The reason for this is because apparently they are unhappy with some of the findings of UMcedel, namely those which show that most Malaysians in the last general elections were happier with the Pakatan Rakyat manifesto and that most were in favour of Anwar Ibrahim being Prime Minister. As it turned out the results of the elections seem to validate the findings of the UMcedel because the popular vote was very much in Pakatan’s favour.
 
Be that as it may, this incident raises several issues. Firstly, if there was an order from the government that Professor Redzuan steps down then this is clearly an attack on academic freedom. Academics must be allowed to do their work (teaching and research) without any fear of interference from outside forces, no matter who they might be.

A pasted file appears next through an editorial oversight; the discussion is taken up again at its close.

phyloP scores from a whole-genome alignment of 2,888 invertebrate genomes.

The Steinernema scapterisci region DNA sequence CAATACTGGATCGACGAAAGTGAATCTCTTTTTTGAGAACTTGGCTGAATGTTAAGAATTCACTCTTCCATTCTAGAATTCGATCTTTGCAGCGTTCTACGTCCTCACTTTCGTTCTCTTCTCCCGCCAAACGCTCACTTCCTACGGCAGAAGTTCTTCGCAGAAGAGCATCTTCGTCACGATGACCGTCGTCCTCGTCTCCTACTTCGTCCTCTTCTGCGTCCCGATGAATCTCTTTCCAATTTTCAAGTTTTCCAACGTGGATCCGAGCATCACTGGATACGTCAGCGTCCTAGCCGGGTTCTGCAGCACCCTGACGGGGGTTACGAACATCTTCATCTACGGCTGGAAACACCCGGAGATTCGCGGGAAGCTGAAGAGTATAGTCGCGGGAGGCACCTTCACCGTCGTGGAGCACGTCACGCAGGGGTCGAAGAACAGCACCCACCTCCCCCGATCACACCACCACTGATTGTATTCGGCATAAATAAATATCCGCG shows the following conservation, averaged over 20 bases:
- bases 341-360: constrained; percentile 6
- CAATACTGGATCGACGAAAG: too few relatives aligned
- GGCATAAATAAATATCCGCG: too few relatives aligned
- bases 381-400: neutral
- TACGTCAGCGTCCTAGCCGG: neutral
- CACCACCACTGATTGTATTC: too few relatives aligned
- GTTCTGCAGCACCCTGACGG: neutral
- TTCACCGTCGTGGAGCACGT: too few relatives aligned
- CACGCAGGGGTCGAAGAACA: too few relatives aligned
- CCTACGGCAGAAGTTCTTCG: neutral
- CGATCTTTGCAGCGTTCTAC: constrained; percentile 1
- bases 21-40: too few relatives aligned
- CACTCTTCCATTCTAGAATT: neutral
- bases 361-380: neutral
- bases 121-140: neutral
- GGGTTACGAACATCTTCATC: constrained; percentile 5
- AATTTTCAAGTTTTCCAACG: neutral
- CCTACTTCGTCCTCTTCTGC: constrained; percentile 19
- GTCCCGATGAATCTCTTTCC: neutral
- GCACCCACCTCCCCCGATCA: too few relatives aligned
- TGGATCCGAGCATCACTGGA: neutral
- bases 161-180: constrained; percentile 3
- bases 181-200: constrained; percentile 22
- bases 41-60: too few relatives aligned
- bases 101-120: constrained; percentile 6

The reason for this is so that the work will not be tainted by any interested party and remains as impartial as possible. Once people suspect government of interfering in academic affairs then the credibility of the organisation will suffer.
 
I worry very much for UMcedel because no matter what they do from now on, there will be the suspicion that they are not independent because the perception will be that the government can control them. This is such a shame for the academics who work in this centre. For through no fault of their own, they now face an uphill task at convincing the public at large that their work is sound.
 
The government must understand also that an independent academia is necessary and beneficial for the whole country. Impartial and academically sound research findings are of much more value than any research done with a particular agenda. Research done with good methodology and ethical standards will bring us closer to the truth and this is good for everyone.